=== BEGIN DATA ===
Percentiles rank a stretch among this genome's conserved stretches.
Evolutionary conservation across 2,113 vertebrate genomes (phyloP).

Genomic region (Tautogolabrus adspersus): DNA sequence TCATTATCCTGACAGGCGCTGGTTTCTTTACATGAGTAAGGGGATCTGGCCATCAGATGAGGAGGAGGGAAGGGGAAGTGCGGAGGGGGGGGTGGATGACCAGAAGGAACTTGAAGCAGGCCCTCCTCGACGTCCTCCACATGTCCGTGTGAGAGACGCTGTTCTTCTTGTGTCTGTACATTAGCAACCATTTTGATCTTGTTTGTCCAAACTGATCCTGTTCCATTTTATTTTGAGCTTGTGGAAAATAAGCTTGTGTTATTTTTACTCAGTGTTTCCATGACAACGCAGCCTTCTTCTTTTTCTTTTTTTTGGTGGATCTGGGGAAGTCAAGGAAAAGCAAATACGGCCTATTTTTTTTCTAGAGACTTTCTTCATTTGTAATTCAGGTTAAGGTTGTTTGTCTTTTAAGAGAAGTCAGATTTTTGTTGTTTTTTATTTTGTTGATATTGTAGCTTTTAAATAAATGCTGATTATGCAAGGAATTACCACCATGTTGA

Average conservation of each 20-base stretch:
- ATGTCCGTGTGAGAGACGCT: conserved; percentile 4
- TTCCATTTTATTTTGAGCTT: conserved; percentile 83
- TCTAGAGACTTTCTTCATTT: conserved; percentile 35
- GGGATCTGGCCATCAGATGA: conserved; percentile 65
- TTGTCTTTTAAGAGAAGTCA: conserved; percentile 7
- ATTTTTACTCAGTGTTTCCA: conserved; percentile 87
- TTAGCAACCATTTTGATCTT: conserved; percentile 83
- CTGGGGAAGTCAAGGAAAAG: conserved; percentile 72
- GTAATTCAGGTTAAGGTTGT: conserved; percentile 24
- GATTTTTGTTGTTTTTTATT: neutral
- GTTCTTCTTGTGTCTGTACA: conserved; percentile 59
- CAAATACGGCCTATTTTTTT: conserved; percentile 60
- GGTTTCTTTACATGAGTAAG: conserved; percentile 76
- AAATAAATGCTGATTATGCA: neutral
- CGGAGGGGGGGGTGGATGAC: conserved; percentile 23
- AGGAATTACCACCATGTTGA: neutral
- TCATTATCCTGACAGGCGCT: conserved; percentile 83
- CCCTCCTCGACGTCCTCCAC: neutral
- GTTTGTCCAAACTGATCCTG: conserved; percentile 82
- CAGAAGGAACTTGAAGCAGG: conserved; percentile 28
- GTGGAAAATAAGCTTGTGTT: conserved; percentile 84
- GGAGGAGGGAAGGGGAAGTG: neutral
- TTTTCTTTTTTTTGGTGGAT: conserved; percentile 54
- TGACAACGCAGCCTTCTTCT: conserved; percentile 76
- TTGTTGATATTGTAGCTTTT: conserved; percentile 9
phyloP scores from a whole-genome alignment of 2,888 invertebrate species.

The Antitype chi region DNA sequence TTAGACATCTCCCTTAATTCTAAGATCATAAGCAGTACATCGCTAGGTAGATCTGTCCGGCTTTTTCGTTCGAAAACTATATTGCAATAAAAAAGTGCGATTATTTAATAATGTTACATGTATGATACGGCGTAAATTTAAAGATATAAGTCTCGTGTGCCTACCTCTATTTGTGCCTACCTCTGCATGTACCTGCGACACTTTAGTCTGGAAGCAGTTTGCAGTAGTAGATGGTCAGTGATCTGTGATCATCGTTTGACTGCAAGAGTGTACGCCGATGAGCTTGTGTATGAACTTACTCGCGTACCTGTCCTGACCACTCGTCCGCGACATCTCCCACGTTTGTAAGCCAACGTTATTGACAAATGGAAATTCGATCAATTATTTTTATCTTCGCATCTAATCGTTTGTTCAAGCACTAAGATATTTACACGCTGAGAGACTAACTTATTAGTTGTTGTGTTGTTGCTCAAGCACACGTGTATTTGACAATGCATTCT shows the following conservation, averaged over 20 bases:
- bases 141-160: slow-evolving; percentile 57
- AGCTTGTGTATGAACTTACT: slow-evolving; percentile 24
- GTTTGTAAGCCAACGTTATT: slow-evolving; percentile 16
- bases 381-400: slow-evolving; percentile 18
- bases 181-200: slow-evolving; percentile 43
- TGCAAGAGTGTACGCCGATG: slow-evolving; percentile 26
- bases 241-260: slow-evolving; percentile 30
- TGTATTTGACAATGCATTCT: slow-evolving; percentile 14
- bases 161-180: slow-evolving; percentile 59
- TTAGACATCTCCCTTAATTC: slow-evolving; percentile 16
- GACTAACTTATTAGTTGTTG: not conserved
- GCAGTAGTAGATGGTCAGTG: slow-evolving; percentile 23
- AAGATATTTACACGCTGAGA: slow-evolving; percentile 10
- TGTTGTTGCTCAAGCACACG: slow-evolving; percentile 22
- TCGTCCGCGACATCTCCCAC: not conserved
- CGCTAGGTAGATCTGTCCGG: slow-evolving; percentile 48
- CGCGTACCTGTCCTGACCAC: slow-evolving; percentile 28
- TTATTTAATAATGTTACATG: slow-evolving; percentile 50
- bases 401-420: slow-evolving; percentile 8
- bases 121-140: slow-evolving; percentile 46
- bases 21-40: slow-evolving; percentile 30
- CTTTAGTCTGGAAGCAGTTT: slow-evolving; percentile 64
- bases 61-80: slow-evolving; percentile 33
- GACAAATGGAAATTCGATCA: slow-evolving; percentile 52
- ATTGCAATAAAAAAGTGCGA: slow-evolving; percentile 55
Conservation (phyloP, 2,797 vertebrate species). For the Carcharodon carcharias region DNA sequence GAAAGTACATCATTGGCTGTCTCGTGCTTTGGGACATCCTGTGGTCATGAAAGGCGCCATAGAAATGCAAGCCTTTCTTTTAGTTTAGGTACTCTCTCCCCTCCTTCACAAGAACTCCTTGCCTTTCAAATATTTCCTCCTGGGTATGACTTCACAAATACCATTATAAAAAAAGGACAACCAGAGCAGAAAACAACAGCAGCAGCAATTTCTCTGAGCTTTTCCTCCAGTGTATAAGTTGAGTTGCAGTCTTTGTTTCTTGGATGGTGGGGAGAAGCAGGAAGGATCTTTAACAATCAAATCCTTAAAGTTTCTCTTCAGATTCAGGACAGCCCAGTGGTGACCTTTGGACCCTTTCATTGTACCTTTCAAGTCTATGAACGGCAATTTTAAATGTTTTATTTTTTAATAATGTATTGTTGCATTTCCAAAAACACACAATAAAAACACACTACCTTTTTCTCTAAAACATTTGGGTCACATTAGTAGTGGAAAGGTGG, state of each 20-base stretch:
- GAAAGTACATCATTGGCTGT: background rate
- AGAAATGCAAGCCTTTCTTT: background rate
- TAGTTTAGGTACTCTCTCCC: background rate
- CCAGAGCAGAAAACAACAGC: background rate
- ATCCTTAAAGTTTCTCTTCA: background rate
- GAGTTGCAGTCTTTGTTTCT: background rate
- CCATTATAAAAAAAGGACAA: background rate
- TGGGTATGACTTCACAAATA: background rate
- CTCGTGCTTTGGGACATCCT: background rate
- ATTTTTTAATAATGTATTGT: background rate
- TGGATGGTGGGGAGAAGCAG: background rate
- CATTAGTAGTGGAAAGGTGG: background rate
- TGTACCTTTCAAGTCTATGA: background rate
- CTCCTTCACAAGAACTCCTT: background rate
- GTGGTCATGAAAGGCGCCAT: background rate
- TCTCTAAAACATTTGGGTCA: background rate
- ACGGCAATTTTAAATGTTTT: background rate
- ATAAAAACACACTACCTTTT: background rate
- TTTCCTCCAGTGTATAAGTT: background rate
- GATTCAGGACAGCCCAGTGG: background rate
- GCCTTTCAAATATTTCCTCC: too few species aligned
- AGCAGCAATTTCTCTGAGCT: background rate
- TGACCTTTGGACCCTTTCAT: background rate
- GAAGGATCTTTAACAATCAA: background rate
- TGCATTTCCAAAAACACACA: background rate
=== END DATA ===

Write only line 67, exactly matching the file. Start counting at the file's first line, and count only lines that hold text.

- ATTTTTTAATAATGTATTGT: background rate